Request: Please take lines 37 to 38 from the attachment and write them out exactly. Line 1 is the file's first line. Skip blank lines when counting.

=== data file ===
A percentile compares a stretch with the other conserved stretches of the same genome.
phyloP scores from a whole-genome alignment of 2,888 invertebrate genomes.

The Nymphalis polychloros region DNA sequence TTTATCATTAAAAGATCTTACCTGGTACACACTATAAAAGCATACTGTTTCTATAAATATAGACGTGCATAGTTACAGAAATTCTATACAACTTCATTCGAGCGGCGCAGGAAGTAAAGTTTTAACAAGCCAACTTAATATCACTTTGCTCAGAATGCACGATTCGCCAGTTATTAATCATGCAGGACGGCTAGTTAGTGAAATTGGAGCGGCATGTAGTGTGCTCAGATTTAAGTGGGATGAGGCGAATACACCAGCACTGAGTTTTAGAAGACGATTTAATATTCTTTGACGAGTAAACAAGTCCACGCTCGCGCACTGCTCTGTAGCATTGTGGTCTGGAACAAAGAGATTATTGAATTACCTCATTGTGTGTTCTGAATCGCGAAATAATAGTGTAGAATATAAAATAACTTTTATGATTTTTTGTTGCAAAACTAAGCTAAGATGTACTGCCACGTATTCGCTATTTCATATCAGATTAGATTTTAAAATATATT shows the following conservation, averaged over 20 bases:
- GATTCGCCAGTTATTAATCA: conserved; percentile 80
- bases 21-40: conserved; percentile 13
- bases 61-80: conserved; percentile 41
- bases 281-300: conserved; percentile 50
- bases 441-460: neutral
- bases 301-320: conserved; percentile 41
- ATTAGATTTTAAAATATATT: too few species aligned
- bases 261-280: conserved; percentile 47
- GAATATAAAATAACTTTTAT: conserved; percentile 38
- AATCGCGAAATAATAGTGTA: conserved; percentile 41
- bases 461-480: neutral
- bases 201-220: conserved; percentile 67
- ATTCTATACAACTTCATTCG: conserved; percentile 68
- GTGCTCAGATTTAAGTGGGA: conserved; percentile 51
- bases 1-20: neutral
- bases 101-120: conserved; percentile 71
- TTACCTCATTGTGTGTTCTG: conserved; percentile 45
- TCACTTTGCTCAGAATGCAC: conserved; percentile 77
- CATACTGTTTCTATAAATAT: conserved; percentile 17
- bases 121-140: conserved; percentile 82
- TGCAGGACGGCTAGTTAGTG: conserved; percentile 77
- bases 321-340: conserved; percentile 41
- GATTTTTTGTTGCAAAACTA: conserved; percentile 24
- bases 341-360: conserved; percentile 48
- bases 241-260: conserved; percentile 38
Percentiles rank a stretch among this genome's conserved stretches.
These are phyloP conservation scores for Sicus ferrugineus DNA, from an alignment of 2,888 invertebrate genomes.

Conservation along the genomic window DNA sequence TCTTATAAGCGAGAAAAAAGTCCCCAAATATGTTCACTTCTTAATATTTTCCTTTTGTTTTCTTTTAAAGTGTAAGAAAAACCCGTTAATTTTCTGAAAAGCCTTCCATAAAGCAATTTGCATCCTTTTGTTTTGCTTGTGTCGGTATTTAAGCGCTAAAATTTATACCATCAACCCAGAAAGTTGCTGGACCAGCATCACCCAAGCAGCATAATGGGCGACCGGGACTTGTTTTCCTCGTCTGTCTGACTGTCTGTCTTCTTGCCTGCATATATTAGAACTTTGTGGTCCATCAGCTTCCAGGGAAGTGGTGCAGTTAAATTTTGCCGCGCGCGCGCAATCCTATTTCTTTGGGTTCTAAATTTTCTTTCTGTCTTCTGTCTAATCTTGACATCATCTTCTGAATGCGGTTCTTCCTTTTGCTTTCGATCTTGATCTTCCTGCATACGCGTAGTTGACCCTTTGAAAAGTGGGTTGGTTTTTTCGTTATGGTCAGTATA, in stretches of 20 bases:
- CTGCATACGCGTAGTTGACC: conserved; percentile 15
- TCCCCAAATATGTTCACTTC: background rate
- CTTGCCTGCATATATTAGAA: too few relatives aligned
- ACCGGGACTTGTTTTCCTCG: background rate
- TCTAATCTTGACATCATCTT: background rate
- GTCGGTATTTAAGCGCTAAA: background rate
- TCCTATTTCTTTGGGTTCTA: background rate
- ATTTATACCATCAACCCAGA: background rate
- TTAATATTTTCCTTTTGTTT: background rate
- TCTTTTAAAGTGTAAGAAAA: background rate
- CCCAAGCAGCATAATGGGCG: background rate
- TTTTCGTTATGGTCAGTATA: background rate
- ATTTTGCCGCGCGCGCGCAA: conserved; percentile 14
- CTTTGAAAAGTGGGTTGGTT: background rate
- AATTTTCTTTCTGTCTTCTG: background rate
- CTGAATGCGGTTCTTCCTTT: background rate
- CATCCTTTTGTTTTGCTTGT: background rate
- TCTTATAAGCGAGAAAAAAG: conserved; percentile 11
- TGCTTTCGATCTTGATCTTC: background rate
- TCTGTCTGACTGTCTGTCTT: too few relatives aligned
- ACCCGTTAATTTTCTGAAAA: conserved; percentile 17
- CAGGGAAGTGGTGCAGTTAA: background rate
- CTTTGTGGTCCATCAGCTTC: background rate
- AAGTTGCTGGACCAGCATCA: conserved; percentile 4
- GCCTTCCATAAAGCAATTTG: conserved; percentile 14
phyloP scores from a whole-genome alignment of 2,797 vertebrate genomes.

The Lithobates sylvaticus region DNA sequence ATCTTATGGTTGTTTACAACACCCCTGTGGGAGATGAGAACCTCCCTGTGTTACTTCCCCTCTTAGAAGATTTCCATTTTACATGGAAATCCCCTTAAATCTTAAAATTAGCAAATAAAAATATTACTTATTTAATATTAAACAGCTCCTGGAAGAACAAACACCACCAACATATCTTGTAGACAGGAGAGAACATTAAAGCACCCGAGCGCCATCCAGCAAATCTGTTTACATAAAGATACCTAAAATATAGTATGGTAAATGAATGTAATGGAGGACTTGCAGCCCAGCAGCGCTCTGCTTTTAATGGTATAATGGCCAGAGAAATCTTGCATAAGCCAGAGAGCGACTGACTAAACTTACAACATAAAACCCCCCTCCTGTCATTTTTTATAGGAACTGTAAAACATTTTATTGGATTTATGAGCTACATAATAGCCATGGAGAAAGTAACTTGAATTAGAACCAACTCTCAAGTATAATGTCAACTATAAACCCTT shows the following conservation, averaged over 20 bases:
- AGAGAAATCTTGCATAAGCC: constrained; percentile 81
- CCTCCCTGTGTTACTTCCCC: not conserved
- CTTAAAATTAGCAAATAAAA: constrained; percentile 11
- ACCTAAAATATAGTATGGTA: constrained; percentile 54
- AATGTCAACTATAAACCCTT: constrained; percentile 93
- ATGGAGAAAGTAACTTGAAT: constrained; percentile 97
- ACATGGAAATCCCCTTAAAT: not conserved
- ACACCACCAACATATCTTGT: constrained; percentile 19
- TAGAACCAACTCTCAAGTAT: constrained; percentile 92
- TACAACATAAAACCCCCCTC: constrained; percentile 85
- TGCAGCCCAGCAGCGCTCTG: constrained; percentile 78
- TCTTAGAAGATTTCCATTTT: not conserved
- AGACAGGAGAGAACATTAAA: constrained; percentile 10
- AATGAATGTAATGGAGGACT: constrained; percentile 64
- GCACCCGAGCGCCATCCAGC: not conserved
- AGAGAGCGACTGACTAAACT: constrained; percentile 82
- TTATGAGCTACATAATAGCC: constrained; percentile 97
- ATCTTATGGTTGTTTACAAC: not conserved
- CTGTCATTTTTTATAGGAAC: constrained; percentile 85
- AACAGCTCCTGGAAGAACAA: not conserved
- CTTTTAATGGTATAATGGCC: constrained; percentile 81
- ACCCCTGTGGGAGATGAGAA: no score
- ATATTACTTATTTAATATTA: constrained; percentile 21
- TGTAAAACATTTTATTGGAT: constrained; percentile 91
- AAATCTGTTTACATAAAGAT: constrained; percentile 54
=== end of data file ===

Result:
- GTCGGTATTTAAGCGCTAAA: background rate
- TCCTATTTCTTTGGGTTCTA: background rate